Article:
Nebraska fans always turn out strong for the spring game. The Cornhuskers are the pride of the state, the ultimate example of the regional mascot that college football offers outside of major population hubs. Even in 2017, when Mike Riley was entering a hot seat season and counting on Bob Diaco to turn the defense around, the Huskers had just under 80,000 fans in attendance.
But in 2018, with all the excitement stemming from Scott Frost’s hire, Nebraska set a school record with 86,618 in the seats.
They were rewarded with an exciting afternoon in which the Huskers showed a lot of competency in Frost’s up-tempo offense (and a sound approach on defense as well). Here were a few of the plays that have Cornhuskers faithful buzzing that the glory days of the ‘90s could be coming back to Lincoln.
Play 1: RPOs involving the TE
This one’s a short gainer, but still a good example:
The Huskers ran this a ton in their spring game. Even in the spread offense, teams that have good TEs must often use them as blockers to account for the sixth defender the OL can’t block. Frost likes to run the option, though, and do what he can to space out and isolate defenders.
The Nebraska D has a seventh man in the box here and is playing Cover 3, but the TE release route nullifies the OLB, who’s either chasing the TE on the route or staying home to stop the run. In either event, the QB can make him wrong. Nebraska has a solid collection of tight ends because they were also an important part of Riley’s offense, and now guys like Jack Stoll are ready to be unleashed.
Nebraska ran a ton of variations of inside zone that would force the OLBs to choose between covering an easy quick route or staying in the cutback lane. When the defense would rotate to stop either, the RBs could find downhill lanes toward safeties who were trying to fill the original creases:
Here, the TE is helping to block the right edge and create extra gaps. Everyone associates Frost’s offense with the spread, but it has a lot of ways for a TE to make himself useful.
Play 2: The power-read give to Tyjon Lindsey
Riley also had an affinity for short, explosive receivers like Oregon State star Brandin Cooks, so he stockpiled a number of them on Nebraska’s roster. Lindsey is a 5’9, 160-pound former four-star from powerhouse Las Vegas HS Bishop Gorman. The sophomore is suited for the RB/WR hybrid role that De’Anthony Thomas played for Frost at Oregon or that multiple backs played at the coach’s UCF a year ago.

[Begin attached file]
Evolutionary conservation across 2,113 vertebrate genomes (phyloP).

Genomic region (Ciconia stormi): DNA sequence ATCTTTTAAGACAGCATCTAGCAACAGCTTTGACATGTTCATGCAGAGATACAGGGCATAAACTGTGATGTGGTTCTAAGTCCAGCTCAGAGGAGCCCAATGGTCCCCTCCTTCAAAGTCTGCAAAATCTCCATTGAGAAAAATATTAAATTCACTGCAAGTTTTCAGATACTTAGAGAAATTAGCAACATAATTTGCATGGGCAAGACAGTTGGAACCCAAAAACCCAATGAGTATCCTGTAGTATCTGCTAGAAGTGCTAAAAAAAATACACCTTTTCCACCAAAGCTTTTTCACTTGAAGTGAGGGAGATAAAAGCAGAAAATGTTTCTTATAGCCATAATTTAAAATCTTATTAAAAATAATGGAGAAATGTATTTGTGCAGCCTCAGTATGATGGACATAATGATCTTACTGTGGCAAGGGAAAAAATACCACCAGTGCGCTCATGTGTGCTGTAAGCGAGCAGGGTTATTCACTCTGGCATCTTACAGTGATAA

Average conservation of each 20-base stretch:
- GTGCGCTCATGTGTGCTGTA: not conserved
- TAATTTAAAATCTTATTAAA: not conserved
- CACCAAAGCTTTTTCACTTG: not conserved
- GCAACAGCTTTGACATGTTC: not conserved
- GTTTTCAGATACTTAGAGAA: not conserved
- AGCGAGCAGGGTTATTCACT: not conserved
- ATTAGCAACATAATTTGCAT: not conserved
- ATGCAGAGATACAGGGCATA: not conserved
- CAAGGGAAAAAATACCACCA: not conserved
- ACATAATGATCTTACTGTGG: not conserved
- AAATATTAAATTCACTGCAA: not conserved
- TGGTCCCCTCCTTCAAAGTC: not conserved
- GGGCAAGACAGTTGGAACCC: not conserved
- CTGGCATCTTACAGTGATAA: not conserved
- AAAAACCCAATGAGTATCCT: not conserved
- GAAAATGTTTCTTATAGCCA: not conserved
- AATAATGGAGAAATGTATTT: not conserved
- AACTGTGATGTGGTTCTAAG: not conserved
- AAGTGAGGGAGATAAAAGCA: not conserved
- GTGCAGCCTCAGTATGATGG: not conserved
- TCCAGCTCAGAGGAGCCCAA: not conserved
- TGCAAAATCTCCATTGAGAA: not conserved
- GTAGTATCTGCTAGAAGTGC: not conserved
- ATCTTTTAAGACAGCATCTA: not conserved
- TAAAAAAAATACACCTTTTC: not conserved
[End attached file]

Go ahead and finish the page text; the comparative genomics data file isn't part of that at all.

There are a lot of exciting playmakers on this offense, young and old, who are going to be shockingly easy for Frost to plug into his spread-option attack.
Play 3: This triple-option TD by freshman QB Adrian Martinez
There’s a lot here to excite a Nebraska fan. The Huskers are running the classic triple option with a freshman QB, it goes for a TD, and if this were a live game, there’s a chance that the safety would actually make the stop short of the goal line to preserve some dignity for the “Blackshirt” defense.
“I’ve rooted for option teams my whole life because of my background [as a Nebraska option QB],” Frost has said. “If we’re not playing Navy, I’m rooting for ’em, and Air Force and Georgia Tech. There’s a beauty to that offense that I respect and admire.”
The design here is pretty lethal:
The right tackle is releasing up the field, and the QB reads the B-gap defender to determine whether to give the ball or keep it. On the keeper, he has Lindsey outside as a pitch option, but Martinez is clearly pretty fast.
At Nebraska’s peak, its star athletes from hotbeds like California ran outside option plays, so watching Frost’s team do exactly that surely sparks some trips down memory lane.
Martinez might only be a freshman, but his main competition is coming from second-year players. He has elite running ability and more than enough arm to be effective in Frost’s offense. The smart money is on Martinez to win the job before the season is over, if not before it begins.
This offseason, Nebraska made several moves by signing some JUCO players like prospective starting ILB Will Honas and adding Ole Miss transfer Breon Dixon to potentially play the position Shaquem Griffin manned at UCF. The team had already been moving towards a 3-4 defense a year ago under Diaco and returns its starting line on that side, plus four starters on the offensive line.
There’s surprisingly much talent and structure in place for Frost to build on, and Martinez seems the kind of special talent who’s worth risking a sluggish 2018 on, much like freshman Milton McKenzie during UCF’s 6-7 2016. Frost’s already found himself having to dial down the buzz.
After the game, Coach Frost attempted to throttle down the Adrian Martinez hype machine. When asked about Adrian Martinez’s performance in the spring game Coach Frost said, “I told the quarterbacks before the game to just go play. We aren’t going to decide who is the starting quarterback is today. In a game like that you might be the guy that is in there when the right play is called or the right guy gets open. And you might be the guy that is in there when somebody misses a protection and you get sacked. And quarterbacks can look good or bad through no fault of their own.”
There’s still a way to go before anybody’s talking another 12-0 season for Frost. Along the way, we’ll start to see the full Frost offense — built around mobile linemen, tons of packaged plays, and getting just about everybody on the roster involved — in live action. Nebraska fans are pumped, and while the rest of the Big Ten probably isn’t “running scared” just yet, they surely are taking notice.